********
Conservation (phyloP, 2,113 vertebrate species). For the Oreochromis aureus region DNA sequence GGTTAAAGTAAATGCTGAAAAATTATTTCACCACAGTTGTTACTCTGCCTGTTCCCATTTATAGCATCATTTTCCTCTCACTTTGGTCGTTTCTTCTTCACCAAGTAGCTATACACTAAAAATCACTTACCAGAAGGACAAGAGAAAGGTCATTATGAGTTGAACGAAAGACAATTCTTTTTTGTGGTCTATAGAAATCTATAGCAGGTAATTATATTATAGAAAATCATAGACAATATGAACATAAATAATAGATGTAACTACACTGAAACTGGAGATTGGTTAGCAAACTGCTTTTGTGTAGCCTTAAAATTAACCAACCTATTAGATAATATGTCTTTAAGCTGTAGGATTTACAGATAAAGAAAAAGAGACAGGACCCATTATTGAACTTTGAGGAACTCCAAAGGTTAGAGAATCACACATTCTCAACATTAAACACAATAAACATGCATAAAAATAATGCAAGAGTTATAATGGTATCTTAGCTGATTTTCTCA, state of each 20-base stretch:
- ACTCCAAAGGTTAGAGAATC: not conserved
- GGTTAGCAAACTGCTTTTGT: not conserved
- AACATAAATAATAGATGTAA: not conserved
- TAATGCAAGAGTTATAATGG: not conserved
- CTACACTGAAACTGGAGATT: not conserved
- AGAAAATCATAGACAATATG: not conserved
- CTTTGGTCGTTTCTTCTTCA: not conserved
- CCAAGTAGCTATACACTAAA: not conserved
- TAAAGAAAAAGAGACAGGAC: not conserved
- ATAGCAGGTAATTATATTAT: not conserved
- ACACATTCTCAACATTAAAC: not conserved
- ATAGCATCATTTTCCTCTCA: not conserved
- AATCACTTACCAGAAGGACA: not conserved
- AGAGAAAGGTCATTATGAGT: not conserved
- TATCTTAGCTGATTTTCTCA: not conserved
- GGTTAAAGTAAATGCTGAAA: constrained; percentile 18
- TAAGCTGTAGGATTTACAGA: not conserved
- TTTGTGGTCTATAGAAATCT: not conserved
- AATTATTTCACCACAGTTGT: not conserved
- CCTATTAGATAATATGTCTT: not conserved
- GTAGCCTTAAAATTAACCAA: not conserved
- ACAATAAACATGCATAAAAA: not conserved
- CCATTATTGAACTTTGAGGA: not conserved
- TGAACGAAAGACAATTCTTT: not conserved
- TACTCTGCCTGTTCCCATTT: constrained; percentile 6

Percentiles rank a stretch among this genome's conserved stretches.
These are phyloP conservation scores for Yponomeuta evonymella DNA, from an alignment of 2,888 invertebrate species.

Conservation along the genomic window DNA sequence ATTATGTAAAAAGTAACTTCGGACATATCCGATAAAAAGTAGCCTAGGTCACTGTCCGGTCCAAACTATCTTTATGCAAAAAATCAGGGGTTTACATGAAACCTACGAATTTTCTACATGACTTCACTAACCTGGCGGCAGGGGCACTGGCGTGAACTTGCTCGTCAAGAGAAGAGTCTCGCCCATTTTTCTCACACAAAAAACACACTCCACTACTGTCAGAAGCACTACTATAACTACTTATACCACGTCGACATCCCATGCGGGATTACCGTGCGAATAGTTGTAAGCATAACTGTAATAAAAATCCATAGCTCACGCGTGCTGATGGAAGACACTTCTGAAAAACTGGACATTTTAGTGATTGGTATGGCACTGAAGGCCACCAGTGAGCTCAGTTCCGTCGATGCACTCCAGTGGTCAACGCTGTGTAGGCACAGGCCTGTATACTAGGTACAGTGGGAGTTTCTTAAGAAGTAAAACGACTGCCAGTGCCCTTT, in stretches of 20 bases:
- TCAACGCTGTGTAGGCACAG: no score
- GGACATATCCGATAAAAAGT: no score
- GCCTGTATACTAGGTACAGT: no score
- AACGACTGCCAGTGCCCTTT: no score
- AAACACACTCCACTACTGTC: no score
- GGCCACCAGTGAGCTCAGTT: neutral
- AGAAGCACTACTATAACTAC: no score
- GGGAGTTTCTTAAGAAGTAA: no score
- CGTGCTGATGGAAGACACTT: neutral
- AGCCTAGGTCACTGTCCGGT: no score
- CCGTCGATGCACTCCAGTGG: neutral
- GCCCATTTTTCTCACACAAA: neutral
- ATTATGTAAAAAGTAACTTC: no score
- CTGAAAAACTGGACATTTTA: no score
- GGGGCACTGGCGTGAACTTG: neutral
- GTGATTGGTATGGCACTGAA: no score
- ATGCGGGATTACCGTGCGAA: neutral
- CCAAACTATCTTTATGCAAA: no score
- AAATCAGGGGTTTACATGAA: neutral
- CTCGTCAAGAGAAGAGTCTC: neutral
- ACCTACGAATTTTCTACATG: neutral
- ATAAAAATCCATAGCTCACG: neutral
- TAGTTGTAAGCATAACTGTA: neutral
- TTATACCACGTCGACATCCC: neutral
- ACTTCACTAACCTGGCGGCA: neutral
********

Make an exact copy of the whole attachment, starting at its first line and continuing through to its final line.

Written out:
Conservation (phyloP, 2,113 vertebrate species). For the Oreochromis aureus region DNA sequence GGTTAAAGTAAATGCTGAAAAATTATTTCACCACAGTTGTTACTCTGCCTGTTCCCATTTATAGCATCATTTTCCTCTCACTTTGGTCGTTTCTTCTTCACCAAGTAGCTATACACTAAAAATCACTTACCAGAAGGACAAGAGAAAGGTCATTATGAGTTGAACGAAAGACAATTCTTTTTTGTGGTCTATAGAAATCTATAGCAGGTAATTATATTATAGAAAATCATAGACAATATGAACATAAATAATAGATGTAACTACACTGAAACTGGAGATTGGTTAGCAAACTGCTTTTGTGTAGCCTTAAAATTAACCAACCTATTAGATAATATGTCTTTAAGCTGTAGGATTTACAGATAAAGAAAAAGAGACAGGACCCATTATTGAACTTTGAGGAACTCCAAAGGTTAGAGAATCACACATTCTCAACATTAAACACAATAAACATGCATAAAAATAATGCAAGAGTTATAATGGTATCTTAGCTGATTTTCTCA, state of each 20-base stretch:
- ACTCCAAAGGTTAGAGAATC: not conserved
- GGTTAGCAAACTGCTTTTGT: not conserved
- AACATAAATAATAGATGTAA: not conserved
- TAATGCAAGAGTTATAATGG: not conserved
- CTACACTGAAACTGGAGATT: not conserved
- AGAAAATCATAGACAATATG: not conserved
- CTTTGGTCGTTTCTTCTTCA: not conserved
- CCAAGTAGCTATACACTAAA: not conserved
- TAAAGAAAAAGAGACAGGAC: not conserved
- ATAGCAGGTAATTATATTAT: not conserved
- ACACATTCTCAACATTAAAC: not conserved
- ATAGCATCATTTTCCTCTCA: not conserved
- AATCACTTACCAGAAGGACA: not conserved
- AGAGAAAGGTCATTATGAGT: not conserved
- TATCTTAGCTGATTTTCTCA: not conserved
- GGTTAAAGTAAATGCTGAAA: constrained; percentile 18
- TAAGCTGTAGGATTTACAGA: not conserved
- TTTGTGGTCTATAGAAATCT: not conserved
- AATTATTTCACCACAGTTGT: not conserved
- CCTATTAGATAATATGTCTT: not conserved
- GTAGCCTTAAAATTAACCAA: not conserved
- ACAATAAACATGCATAAAAA: not conserved
- CCATTATTGAACTTTGAGGA: not conserved
- TGAACGAAAGACAATTCTTT: not conserved
- TACTCTGCCTGTTCCCATTT: constrained; percentile 6

Percentiles rank a stretch among this genome's conserved stretches.
These are phyloP conservation scores for Yponomeuta evonymella DNA, from an alignment of 2,888 invertebrate species.

Conservation along the genomic window DNA sequence ATTATGTAAAAAGTAACTTCGGACATATCCGATAAAAAGTAGCCTAGGTCACTGTCCGGTCCAAACTATCTTTATGCAAAAAATCAGGGGTTTACATGAAACCTACGAATTTTCTACATGACTTCACTAACCTGGCGGCAGGGGCACTGGCGTGAACTTGCTCGTCAAGAGAAGAGTCTCGCCCATTTTTCTCACACAAAAAACACACTCCACTACTGTCAGAAGCACTACTATAACTACTTATACCACGTCGACATCCCATGCGGGATTACCGTGCGAATAGTTGTAAGCATAACTGTAATAAAAATCCATAGCTCACGCGTGCTGATGGAAGACACTTCTGAAAAACTGGACATTTTAGTGATTGGTATGGCACTGAAGGCCACCAGTGAGCTCAGTTCCGTCGATGCACTCCAGTGGTCAACGCTGTGTAGGCACAGGCCTGTATACTAGGTACAGTGGGAGTTTCTTAAGAAGTAAAACGACTGCCAGTGCCCTTT, in stretches of 20 bases:
- TCAACGCTGTGTAGGCACAG: no score
- GGACATATCCGATAAAAAGT: no score
- GCCTGTATACTAGGTACAGT: no score
- AACGACTGCCAGTGCCCTTT: no score
- AAACACACTCCACTACTGTC: no score
- GGCCACCAGTGAGCTCAGTT: neutral
- AGAAGCACTACTATAACTAC: no score
- GGGAGTTTCTTAAGAAGTAA: no score
- CGTGCTGATGGAAGACACTT: neutral
- AGCCTAGGTCACTGTCCGGT: no score
- CCGTCGATGCACTCCAGTGG: neutral
- GCCCATTTTTCTCACACAAA: neutral
- ATTATGTAAAAAGTAACTTC: no score
- CTGAAAAACTGGACATTTTA: no score
- GGGGCACTGGCGTGAACTTG: neutral
- GTGATTGGTATGGCACTGAA: no score
- ATGCGGGATTACCGTGCGAA: neutral
- CCAAACTATCTTTATGCAAA: no score
- AAATCAGGGGTTTACATGAA: neutral
- CTCGTCAAGAGAAGAGTCTC: neutral
- ACCTACGAATTTTCTACATG: neutral
- ATAAAAATCCATAGCTCACG: neutral
- TAGTTGTAAGCATAACTGTA: neutral
- TTATACCACGTCGACATCCC: neutral
- ACTTCACTAACCTGGCGGCA: neutral